, Volume 23, Issue 1, pp 24–27 | Cite as

The effect of intensive dietary therapy on serum high density lipoprotein cholesterol in patients with type 2 (non-insulin-dependent) diabetes mellitus: A prospective study

  • L. Kennedy
  • K. Walshe
  • D. R. Hadden
  • J. A. Weaver
  • K. D. Buchanan


Intensive dietary therapy in 57 newly diagnosed Type 2 (non-insulin-dependent) diabetic patients led to an increase, compared with pre-treatment levels, in serum high density lipoprotein (HDL) cholesterol and the HDL/total cholesterol ratio after 3 and 6 months (0.05<p<0.1). The increase in HDL cholesterol was related to the degree of weight loss achieved. In 28 patients whose weight decreased by ⩾ 10% average body weight during the 6 months, HDL cholesterol rose from 1.22±0.06 to 1.36±0.06 mmol/1 (p<0.001), whereas patients who lost less weight showed no significant increase in HDL cholesterol. The increase in mean serum HDL-cholesterol levels in female patients was associated with a mean weight reduction of 12.1% average body weight. Patients who were obese at diagnosis lost more weight during the study than non-obese patients (mean 13.2 versus 5.6% average body weight), and showed a significant increase in serum HDL-cholesterol levels. We conclude that intensive dietary therapy may lead to a less atherogenic lipid profile in Type 2 diabetes, particularly in patients who achieve a major weight reduction.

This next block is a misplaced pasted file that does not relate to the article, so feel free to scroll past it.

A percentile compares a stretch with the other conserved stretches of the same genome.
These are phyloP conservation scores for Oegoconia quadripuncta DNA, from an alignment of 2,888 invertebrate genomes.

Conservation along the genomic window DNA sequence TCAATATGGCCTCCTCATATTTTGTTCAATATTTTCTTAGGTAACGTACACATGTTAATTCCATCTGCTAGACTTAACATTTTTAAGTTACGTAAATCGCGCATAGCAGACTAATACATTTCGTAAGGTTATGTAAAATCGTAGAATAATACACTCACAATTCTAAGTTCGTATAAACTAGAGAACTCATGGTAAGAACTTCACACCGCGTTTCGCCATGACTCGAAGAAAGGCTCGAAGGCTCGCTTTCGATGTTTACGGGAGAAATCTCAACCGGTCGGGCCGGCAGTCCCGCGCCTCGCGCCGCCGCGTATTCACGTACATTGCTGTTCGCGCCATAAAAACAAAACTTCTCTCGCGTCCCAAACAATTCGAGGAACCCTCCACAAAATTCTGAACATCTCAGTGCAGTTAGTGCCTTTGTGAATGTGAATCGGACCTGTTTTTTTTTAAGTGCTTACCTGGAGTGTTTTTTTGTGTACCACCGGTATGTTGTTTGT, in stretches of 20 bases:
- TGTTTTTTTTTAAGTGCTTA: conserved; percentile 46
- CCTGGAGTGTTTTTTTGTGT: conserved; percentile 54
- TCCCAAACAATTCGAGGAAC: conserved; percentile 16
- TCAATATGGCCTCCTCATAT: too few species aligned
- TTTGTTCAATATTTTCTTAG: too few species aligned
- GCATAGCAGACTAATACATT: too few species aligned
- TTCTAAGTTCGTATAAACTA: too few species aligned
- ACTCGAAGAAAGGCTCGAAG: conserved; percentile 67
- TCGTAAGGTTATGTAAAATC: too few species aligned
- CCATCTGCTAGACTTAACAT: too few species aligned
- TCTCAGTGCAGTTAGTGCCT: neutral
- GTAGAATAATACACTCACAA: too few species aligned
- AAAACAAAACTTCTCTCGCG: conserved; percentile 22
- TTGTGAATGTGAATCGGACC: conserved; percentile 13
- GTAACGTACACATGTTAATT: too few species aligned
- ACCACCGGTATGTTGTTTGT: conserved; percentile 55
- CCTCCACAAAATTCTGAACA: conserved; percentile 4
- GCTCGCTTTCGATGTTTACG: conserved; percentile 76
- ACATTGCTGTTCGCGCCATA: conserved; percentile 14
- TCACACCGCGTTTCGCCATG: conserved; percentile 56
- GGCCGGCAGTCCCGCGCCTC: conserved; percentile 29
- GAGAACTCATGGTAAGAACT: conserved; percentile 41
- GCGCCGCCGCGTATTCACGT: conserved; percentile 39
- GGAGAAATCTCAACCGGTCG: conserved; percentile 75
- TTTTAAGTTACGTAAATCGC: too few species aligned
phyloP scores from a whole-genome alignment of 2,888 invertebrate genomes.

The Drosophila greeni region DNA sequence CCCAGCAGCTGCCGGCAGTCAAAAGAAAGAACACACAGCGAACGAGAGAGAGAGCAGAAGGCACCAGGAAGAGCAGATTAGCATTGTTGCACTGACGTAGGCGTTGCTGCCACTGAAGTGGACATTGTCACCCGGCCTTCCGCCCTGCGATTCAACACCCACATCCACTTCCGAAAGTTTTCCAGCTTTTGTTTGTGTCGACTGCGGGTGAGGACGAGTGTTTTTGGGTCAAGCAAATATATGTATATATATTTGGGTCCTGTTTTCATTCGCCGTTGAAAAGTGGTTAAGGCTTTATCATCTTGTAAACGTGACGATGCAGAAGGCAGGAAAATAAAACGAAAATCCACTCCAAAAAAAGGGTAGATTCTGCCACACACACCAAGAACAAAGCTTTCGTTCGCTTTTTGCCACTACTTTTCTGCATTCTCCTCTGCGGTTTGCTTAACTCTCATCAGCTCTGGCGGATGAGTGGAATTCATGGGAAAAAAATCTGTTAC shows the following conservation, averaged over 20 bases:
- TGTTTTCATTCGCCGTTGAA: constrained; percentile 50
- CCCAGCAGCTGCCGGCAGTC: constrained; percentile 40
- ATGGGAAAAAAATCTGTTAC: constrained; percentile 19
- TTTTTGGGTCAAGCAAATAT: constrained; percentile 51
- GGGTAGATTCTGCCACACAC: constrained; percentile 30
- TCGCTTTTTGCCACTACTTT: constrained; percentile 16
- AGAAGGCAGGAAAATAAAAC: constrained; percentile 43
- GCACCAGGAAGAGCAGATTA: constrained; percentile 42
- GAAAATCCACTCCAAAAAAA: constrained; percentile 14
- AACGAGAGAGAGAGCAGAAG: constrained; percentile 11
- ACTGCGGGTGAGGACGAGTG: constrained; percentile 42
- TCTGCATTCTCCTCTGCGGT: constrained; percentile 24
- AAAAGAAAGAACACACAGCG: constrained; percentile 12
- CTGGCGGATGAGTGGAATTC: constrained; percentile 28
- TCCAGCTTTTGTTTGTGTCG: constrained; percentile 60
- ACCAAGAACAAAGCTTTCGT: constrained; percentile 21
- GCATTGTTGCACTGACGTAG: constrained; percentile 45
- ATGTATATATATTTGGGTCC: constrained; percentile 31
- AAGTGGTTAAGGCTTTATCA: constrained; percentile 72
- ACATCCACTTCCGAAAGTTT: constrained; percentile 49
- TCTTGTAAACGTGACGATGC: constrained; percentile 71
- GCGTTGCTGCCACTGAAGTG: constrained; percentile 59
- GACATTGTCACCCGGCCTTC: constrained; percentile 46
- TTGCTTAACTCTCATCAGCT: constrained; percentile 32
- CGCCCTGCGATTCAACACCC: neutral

Key words

HDL-cholesterol triglyceride glucose tolerance dietary therapy weight loss Type 2 diabetes 


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Copyright information

© Springer-Verlag 1982

Authors and Affiliations

  • L. Kennedy
    • 1
  • K. Walshe
    • 1
  • D. R. Hadden
    • 1
  • J. A. Weaver
    • 1
  • K. D. Buchanan
    • 2
  1. 1.Diabetes ClinicRoyal Victoria HospitalBelfastUK
  2. 2.Queen's University of BelfastBelfastUK

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